Who are your heroes? If you think about it, you’ll see that your heroes say a lot about how you view the world. And if you change the way you view your heroes, you will change the way you view yourself.
Who are your heroes? What are they known for? Abilities? The abilities hero has a unique, raw talent like a contortionist or medium. Is your hero someone who achieved something great like breaking a world record or amassing a fortune? Or perhaps your heroes are people who are underdogs. They overcome great odds to do what others think is impossible (like walking after breaking your back or being the first female Congress person).
Heroes can also be game changers like Julius Caesar, Nelson Mandela, or Elvis. They can be those who defy authority like Geronimo, Sitting Bull, and Crazy Horse. Some heroes are known for being unconventional like Mae West or Harvey Milk.
When we make someone into a hero, we generally put them on a pedestal. We ignore their humanity and idolize them for a trait, belief, or deed. It distances them from us because we, after all, are only mortal. We cannot do what they have done and pale in comparison.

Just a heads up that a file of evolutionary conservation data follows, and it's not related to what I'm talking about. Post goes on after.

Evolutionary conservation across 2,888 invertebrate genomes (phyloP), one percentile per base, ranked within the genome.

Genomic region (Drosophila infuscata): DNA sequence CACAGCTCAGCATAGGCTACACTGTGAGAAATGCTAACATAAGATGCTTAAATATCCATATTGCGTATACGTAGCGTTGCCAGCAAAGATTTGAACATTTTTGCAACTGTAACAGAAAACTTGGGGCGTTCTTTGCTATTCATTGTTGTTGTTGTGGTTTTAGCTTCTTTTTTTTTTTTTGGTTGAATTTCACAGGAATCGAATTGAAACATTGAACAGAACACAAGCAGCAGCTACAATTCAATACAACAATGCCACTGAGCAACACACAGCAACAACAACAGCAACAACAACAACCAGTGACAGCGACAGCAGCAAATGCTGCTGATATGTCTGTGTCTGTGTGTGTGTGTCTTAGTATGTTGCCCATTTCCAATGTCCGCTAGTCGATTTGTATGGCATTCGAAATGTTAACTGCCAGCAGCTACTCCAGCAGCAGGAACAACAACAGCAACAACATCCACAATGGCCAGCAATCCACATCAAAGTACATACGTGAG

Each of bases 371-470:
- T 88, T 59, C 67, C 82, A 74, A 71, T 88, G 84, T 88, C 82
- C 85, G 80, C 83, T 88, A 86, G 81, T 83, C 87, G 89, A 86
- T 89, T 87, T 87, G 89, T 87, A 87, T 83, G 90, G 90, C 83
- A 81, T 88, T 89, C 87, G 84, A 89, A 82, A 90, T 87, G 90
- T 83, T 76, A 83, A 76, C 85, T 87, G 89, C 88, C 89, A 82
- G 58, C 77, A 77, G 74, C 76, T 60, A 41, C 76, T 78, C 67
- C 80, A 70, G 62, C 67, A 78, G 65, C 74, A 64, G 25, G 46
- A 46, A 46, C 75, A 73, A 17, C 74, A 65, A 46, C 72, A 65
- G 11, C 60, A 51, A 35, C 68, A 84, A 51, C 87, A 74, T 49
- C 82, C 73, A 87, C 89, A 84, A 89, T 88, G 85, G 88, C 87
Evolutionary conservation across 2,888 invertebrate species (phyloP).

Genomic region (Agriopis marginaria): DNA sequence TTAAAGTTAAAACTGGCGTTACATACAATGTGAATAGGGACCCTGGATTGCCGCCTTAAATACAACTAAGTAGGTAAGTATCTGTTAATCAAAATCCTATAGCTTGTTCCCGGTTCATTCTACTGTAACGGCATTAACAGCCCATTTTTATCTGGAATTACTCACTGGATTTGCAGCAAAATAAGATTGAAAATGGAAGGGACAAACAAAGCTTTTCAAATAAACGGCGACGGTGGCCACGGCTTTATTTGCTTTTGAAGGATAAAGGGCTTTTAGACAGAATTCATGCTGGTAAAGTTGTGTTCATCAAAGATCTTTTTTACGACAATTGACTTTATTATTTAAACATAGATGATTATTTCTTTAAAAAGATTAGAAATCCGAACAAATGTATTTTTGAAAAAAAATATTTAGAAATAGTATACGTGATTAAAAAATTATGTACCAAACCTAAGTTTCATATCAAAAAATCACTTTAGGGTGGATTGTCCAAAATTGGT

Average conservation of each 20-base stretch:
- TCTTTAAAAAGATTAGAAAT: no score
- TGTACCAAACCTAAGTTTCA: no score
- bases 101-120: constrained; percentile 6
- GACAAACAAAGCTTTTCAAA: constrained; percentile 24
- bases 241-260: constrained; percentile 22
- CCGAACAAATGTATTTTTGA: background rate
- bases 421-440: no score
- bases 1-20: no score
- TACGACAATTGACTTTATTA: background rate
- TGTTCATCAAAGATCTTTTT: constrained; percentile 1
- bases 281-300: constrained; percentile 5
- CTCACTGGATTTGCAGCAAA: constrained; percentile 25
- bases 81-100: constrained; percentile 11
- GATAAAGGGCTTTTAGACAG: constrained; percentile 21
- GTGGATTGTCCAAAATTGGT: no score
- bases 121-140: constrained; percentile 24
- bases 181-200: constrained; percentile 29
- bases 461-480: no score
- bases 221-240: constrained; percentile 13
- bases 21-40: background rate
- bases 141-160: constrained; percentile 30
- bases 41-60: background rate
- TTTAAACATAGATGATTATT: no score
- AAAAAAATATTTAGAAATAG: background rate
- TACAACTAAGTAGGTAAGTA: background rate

But what if we were to see our heroes as fallible human beings while still admiring and appreciating their traits, abilities, and accomplishments? Wouldn’t that be a paradigm shift?
Consider this. Did you know that Martin Luther King Jr., John F. Kennedy, and Edgar Cayce were adulterers? Does that diminish their accomplishments? Did you know that Susan B. Anthony and Gandhi were racists? Does the fact that Mae West profited by using comedy and sex to speak up for sexual liberation, women and gay rights make her less of a hero? Are Geronimo, Sitting Bull, and Crazy Horse less heroic for ultimately surrendering?
Everyone is imperfect. Everyone has a bad moment and a dark side. And everyone is also deeply beautiful inside because we’re complex, multifaceted creatures who are always changing. When you see your heroes as one dimensional, you make yourself blind to all the other pieces that make them who they are. You take away their wholeness. Let them be all of who they are.
There is a big difference between “I appreciate who you are” and “I appreciate what you did.” When you separate deeds from identity, you give yourself the chance to see the goodness in all people – including yourself. When everyone is basically good in your eyes, you may find a lot more joy in your life. You may find it easier to connect with other people. You might even start to appreciate people and deeds that escaped your notice before.
While it’s healthy to reward achievement and acknowledge accomplishments, people aren’t worthy because of the great things that they do. They aren’t unworthy because of the unhealthy things that they do. We’re all worthy just because we are.
We’re all heroes. We all have something special inside of us. Some serve in quiet ways while others make a big splash. It takes a huge foundation to support the guy at the top. Every person is needed to do his role, and none are unimportant. So when you think about where you are in the pecking order, don’t make anyone more important than yourself. We’re all heroes in our own way.